As expected, the American press has provided heavy coverage of President Trump’s visit to Europe, especially his time spent in Great Britain. But a row (that’s British for “argument”) that has gone under-reported on this side of the Atlantic also holds major implications for American health care patients.
Based on comments the president made earlier in the week, some British politicians now believe they need to protect the country’s National Health Service (NHS) from “privatization” at the hands of American corporations. Even as they do so, another controversy—about the ways Britain denies life-saving treatments to patients, solely due to cost—illustrates the problems with socialized medicine. Unfortunately, this is exactly the type of service the left wants to export to the United States.
A Post-Brexit ‘Trade Deal Is On the Table’
During a Tuesday press conference in London, a British reporter questioned Trump about a post-Brexit trade deal between the United States and Britain. The reporter specifically asked whether “the entire economy needs to be on the table” in those discussions, “including the NHS.” Trump responded that “everything with a trade deal is on the table.”
Those comments, which Trump later attempted to walk back, prompted outrage that Britain’s “beloved” NHS was at risk. British politicians across parties raised concern that American companies could receive NHS contracts (even though subsidiaries of U.S. corporations have already done so), or that a free trade agreement could supersede legislative efforts by Parliament to prohibit additional private contracting within the health service.
The U.K. health secretary, Matt Hancock—a candidate in the race to succeed Theresa May as Conservative Party leader and prime minister—epitomized the sentiments:
Dear Mr President. The NHS isn’t on the table in trade talks – and never will be. Not on my watch.
— Matt Hancock (@MattHancock) June 4, 2019
The NHS Denies Care to Patients
The controversy continued on Wednesday during the prime minister’s question period in the House of Commons. In that hour-long session, no fewer than five questions asked whether the NHS was “for sale,” or some variation thereof. The sixth NHS-related question, courtesy of Labour Member of Parliament Karl Turner, proved the most revealing:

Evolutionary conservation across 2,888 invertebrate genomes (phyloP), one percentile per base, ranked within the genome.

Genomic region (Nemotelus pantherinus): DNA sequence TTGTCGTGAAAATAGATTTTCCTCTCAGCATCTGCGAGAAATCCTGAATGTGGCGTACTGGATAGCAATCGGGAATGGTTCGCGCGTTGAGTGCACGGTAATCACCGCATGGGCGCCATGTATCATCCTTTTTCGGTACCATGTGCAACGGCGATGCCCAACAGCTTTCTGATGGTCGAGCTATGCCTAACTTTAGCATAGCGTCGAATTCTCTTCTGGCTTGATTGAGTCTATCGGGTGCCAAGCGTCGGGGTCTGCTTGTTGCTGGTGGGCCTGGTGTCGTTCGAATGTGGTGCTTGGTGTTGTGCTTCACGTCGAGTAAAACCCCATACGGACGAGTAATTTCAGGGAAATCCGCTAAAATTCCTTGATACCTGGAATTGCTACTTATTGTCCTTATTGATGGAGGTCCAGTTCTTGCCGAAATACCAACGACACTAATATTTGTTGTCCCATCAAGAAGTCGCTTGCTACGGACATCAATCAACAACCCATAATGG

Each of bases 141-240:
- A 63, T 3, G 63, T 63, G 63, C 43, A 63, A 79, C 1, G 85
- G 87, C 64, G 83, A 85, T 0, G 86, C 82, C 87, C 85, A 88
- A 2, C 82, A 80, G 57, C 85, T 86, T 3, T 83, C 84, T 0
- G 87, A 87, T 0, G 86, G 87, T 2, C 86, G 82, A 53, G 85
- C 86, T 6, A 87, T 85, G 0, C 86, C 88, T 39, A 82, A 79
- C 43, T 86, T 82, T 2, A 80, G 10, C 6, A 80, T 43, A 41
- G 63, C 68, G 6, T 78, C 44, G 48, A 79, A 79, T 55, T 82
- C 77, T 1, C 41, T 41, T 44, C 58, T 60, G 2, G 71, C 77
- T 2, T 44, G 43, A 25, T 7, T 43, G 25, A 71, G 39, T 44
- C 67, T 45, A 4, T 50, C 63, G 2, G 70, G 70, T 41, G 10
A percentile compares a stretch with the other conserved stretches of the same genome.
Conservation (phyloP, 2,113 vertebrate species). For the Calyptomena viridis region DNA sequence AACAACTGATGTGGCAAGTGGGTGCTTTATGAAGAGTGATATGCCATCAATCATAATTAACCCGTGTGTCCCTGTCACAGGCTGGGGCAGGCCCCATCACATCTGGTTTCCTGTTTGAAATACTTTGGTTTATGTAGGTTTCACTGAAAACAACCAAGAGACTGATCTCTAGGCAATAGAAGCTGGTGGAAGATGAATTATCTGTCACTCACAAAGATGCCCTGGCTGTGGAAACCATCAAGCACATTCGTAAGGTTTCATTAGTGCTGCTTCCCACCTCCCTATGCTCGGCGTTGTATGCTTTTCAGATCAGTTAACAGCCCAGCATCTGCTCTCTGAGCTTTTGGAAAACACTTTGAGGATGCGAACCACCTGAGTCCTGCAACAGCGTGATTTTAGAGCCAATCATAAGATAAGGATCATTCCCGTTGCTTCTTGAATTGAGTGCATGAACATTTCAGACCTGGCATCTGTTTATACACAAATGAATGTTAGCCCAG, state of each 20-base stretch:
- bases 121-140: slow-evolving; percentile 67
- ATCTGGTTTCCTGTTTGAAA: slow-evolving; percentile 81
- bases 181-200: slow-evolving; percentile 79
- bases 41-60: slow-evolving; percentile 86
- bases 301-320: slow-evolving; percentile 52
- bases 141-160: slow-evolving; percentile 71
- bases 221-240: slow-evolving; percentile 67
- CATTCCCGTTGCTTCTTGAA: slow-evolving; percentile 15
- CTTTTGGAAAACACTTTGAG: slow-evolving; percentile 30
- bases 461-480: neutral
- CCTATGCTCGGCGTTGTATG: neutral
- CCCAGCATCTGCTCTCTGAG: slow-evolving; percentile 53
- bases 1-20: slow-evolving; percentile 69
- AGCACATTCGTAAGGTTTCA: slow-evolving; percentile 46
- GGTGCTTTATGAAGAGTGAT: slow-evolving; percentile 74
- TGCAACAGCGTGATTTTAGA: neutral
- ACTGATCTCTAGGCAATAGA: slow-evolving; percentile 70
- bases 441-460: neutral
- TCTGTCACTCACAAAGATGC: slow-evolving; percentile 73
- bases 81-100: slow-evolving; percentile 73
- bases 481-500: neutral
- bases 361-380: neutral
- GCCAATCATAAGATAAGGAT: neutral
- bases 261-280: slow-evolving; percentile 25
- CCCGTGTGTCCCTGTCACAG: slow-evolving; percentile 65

Twelve months ago, the prime minister told this House that she wanted a speedy resolution to the funding row between NHS England and Vertex regarding the drug Orkambi to treat cystic fibrosis. My seven-year-old constituent Oliver Ward wrote to the prime minister recently asking what progress she has made. Could the minister please give Oliver some good news and tell him that he need not get up every day worrying about this terrible injustice?
Orkambi is a drug that could help thousands of British patients suffering from cystic fibrosis. The NHS refuses to pay for the drug—not because it does not work, but because it does not meet cost thresholds that government bureaucrats have set.
Britain’s National Institute for Health and Clinical Excellence decided in 2016 that the NHS would not pay for Orkambi at the price its manufacturer set. For the three years since this decision, British patients have had to live with the awful consequences.
A Precursor of an American Single-Payer System?
Despite its denials of care to needy patients like this, liberals still want to bring the British model of rationing health care on cost grounds to the United States. Recall President Obama’s comments about the issue a decade ago:
The chronically ill and those toward the end of their lives are accounting for potentially 80 percent of the total health care bill out here….There is going to have to be a conversation that is guided by doctors, scientists, ethicists. And then there is going to have to be a very difficult democratic conversation that takes place.
Months after those comments, The New York Times ran an article, entitled “Why We Must Ration Health Care,” that argued for bringing a British-style rationing model to our shores.
This prevailing mentality among intellectual elites explains why neither the U.S. House nor Senate single-payer bills prohibit a government-run health plan from implementing cost-effectiveness research. In fact, because most liberals believe that bureaucrats should have the power to restrict access to care on cost grounds, the House bill explicitly provides for cost-effectiveness research as a method of determining drug prices. Most Americans, on the other hand, would strongly object to any sort of rationing of health care.
As for British politicians saying the NHS “isn’t for sale,” I wouldn’t want to buy it even if it were. The American health care system certainly has its flaws, but I have little interest in creating a system where government bureaucrats have almost total control over patients’ medical decisions—a power that can be used to deny access to life-saving care. I think most Americans would agree.